invention was a mathematical algorithm, which constituted an
The Flook Court also made clear that computer
implementation of the claimed process did not save it from
invalidity due to abstractness.
The Court invalidated that
patent even though it, like the claim in Benson, was limited in
being predominately tied to a computer in its application.
Recognizing that “the abstract of disclosure makes it clear that
the formula is primarily useful for computerized calculations,”
the Court nonetheless invalidated the patent’s claims.
In the 1981 case of Diamond v. Dieher, the Court outlined
the outer limits of the abstract idea in the course of upholding
a patent that claimed a process for curing synthetic rubber.
450 U.S. at 184.
There, as in Benson and Flook, the challenged
claim took the form of a mathematical formula.
distinguished the claim at issue, however, under the guiding
principle that the preemptive effect of patenting the process in
Dieher was more limited.
The Court reasoned that, unlike the
patent in Flook –- which claimed a formula for computing an
“alarm limit” which could be of general applicability -- the
process claimed in Dieher was of restricted applicability to the
rubber curing industry.
Id. at 186-87.
The Dieher Court also made two observations about the
abstract idea exception to Section 101 patentability.
stressed that “in a process claim . . . a new combination of
steps in a process may be patentable even though all the
constituents of the combination were well known and in common
use before the combination was made.”
Id. at 188.
emphasized that although Benson and Flook had invalidated
process patents tied to computers, “a claim drawn to subject
matter otherwise statutory [under Section 101] does not become
nonstatutory simply because it uses a mathematical formula,
computer program, or digital computer.”
Id. at 187.
in “determining the eligibility of [a] claimed process for
patent protection under § 101, [any] claims must be considered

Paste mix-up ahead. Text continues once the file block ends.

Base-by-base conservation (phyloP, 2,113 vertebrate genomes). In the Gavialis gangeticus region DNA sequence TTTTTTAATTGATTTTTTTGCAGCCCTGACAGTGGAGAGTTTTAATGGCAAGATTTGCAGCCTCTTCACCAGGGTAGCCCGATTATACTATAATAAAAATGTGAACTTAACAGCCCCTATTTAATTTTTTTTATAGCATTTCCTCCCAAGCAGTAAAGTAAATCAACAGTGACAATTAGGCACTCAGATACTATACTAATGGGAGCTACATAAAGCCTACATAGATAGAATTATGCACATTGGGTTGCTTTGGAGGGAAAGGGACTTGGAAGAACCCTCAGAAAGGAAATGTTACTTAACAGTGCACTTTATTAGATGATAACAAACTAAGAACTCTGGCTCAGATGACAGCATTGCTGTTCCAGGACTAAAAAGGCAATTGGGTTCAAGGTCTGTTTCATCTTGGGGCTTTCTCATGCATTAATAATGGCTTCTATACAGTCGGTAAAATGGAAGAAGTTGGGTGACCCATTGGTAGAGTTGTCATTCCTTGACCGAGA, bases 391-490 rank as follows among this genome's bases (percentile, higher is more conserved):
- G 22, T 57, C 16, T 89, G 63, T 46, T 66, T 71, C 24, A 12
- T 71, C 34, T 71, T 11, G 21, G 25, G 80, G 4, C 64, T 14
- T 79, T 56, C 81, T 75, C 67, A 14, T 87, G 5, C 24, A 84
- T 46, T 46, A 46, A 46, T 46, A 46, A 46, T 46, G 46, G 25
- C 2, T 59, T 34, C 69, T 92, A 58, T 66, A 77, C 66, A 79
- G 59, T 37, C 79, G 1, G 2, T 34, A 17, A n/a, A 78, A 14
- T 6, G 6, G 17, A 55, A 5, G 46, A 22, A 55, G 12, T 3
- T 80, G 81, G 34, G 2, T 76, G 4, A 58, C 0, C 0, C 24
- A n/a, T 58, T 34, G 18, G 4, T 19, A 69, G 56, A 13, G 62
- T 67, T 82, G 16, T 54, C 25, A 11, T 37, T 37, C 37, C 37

as a whole” to determine whether their applications to a
particular context provides material of additional value beyond
the abstract idea itself.
Id. at 188.
The Court stressed,
however, that this holistic analysis “cannot be circumvented by
attempting to limit the use of the formula to a particular
Id. at 191.
Most recently, the Supreme Court addressed the abstract
idea exception in the 2010 case Bilski v Kappos.
In Bilski, the
Court invalidated as an abstract idea a business method patent
that claimed a general method for hedging risk in the energy
Bilski, 130 S. Ct. at 3223.
independent claim in the Bilski patent read as follows:
(a) initiating a series of transactions between said
commodity provider and consumers of said commodity wherein
said consumers purchase said commodity at a fixed rate
based upon historical averages, said fixed rate
corresponding to a risk position of said consumers;
(b) identifying market participants for said commodity
having a counter-risk position to said consumers; and
(c) initiating a series of transactions between said
commodity provider and said market participants at a second
fixed rate such that said series of market participant
transactions balances the risk position of said series of
Id. at 3223-24.
Rejecting the Federal Circuit’s application of
the “machine or transformation” test as the exclusive test for
determining Section 101 patentability, the Court relied on
Benson, Flook, and Dieher to hold that the patent claimed an
abstract idea and was invalid.
The Court held that “[t]he